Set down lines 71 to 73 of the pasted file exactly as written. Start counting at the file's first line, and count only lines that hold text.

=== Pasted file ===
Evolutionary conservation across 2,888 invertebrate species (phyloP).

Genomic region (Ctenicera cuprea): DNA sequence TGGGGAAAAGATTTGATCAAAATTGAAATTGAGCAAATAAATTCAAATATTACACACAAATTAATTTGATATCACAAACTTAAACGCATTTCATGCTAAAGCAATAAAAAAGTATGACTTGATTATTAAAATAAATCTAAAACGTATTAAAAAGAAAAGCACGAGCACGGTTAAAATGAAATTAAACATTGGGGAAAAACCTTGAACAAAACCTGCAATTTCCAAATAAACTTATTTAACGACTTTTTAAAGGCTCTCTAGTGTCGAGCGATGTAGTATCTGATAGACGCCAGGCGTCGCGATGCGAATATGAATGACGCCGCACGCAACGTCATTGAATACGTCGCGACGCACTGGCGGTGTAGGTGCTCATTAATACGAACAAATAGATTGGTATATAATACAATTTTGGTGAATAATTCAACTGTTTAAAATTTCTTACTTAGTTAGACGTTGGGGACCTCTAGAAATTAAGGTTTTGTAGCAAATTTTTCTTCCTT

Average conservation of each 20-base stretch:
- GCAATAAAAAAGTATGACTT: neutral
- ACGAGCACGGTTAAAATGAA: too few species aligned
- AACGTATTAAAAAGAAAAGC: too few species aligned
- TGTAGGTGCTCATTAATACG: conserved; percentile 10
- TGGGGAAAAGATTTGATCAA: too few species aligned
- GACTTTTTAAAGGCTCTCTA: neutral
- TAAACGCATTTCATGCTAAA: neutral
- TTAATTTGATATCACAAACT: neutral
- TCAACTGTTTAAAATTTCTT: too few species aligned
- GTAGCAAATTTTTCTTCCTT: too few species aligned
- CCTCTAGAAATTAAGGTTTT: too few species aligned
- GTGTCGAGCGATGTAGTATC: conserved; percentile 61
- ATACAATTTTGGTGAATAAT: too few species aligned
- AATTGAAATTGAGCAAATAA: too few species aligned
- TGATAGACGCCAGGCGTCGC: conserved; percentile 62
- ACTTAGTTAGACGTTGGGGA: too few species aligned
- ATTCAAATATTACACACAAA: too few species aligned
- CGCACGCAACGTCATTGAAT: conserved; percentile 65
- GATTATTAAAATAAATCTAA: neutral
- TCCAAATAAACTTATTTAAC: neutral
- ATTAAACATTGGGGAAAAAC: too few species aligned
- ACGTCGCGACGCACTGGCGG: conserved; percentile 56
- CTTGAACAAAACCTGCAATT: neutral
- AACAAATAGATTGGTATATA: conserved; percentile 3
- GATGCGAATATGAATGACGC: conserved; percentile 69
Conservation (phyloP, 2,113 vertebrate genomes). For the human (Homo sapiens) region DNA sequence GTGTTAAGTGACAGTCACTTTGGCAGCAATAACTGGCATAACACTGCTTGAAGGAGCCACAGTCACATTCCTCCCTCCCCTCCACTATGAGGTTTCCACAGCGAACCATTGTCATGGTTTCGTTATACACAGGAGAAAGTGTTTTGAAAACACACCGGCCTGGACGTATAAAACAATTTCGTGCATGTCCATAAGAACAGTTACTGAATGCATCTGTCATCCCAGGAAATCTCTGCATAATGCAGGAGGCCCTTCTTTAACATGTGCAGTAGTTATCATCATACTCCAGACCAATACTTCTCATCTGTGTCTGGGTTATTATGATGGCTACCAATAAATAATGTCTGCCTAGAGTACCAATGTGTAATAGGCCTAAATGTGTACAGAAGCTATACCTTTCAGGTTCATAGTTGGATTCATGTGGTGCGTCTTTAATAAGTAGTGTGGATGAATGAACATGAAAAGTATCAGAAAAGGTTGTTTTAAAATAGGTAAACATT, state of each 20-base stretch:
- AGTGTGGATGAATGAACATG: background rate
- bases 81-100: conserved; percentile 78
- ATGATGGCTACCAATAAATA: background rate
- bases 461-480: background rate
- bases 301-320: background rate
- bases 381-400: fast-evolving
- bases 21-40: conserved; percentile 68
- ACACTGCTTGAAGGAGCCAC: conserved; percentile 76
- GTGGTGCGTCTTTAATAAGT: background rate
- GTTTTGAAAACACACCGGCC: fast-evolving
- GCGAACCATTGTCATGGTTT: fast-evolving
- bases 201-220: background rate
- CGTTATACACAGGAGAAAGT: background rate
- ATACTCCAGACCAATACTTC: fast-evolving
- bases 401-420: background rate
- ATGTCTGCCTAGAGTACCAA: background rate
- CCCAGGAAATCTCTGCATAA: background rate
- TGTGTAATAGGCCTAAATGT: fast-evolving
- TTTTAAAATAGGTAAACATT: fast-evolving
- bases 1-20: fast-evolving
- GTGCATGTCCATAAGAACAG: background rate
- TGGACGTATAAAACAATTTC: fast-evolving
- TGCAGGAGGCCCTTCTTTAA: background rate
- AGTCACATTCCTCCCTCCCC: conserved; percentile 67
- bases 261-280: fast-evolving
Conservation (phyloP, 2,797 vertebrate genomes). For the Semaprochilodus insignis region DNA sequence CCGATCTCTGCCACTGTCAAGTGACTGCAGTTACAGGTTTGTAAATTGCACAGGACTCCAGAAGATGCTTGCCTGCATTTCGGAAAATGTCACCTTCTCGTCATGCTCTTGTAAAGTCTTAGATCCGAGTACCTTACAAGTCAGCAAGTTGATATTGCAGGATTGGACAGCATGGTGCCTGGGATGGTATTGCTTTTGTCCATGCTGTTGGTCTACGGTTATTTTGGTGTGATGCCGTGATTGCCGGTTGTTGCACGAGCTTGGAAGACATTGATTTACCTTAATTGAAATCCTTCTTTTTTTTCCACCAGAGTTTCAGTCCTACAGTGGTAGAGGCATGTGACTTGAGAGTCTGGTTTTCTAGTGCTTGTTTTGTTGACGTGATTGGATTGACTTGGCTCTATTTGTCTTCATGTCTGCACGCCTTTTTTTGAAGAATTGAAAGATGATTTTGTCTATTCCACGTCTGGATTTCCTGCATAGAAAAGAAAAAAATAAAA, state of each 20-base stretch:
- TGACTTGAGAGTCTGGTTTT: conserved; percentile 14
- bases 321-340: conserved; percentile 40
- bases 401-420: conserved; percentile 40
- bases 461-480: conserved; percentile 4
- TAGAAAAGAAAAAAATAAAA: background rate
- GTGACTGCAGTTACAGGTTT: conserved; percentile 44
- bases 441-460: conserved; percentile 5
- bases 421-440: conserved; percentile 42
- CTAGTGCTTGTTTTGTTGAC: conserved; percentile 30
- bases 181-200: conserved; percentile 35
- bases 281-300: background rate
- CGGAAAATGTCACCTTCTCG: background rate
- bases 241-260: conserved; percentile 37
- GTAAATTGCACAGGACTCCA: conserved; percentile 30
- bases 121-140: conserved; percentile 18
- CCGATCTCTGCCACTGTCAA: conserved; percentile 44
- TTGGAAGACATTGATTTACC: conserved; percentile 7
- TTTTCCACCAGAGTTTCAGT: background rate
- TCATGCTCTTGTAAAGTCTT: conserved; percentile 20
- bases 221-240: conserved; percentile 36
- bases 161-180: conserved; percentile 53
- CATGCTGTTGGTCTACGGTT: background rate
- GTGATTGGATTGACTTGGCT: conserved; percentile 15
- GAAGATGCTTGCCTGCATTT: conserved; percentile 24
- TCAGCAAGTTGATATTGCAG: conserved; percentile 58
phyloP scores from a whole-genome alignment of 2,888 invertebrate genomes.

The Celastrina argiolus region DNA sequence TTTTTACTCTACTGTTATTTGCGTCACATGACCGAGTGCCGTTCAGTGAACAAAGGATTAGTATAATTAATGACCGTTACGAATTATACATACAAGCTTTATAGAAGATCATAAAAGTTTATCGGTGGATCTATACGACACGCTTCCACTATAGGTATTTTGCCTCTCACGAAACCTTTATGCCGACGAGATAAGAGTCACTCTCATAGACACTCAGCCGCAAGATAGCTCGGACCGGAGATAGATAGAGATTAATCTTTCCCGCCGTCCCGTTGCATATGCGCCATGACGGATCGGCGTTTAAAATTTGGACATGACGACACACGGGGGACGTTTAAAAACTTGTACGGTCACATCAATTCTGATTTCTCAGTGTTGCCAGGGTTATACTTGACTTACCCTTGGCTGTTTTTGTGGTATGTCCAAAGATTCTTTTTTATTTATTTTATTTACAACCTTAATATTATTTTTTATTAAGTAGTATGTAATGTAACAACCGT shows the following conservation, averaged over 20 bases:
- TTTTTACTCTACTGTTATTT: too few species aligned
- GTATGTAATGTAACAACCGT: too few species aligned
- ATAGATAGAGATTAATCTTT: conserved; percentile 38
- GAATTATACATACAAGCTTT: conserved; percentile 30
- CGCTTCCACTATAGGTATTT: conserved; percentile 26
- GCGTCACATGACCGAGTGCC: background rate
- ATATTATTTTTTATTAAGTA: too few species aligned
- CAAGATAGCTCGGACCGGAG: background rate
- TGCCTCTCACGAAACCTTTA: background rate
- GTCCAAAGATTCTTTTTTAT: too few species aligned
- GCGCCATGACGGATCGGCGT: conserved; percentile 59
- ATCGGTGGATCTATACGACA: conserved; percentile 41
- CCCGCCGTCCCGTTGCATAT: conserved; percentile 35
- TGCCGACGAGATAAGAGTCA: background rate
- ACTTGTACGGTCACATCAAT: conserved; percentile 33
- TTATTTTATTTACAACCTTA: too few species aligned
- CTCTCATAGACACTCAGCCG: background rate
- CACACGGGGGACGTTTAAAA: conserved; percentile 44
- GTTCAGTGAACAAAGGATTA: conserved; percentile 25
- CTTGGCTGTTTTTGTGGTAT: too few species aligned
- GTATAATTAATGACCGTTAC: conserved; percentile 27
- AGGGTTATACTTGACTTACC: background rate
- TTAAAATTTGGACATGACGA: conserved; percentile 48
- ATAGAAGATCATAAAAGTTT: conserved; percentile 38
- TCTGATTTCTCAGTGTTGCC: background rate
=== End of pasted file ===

- CCGATCTCTGCCACTGTCAA: conserved; percentile 44
- TTGGAAGACATTGATTTACC: conserved; percentile 7
- TTTTCCACCAGAGTTTCAGT: background rate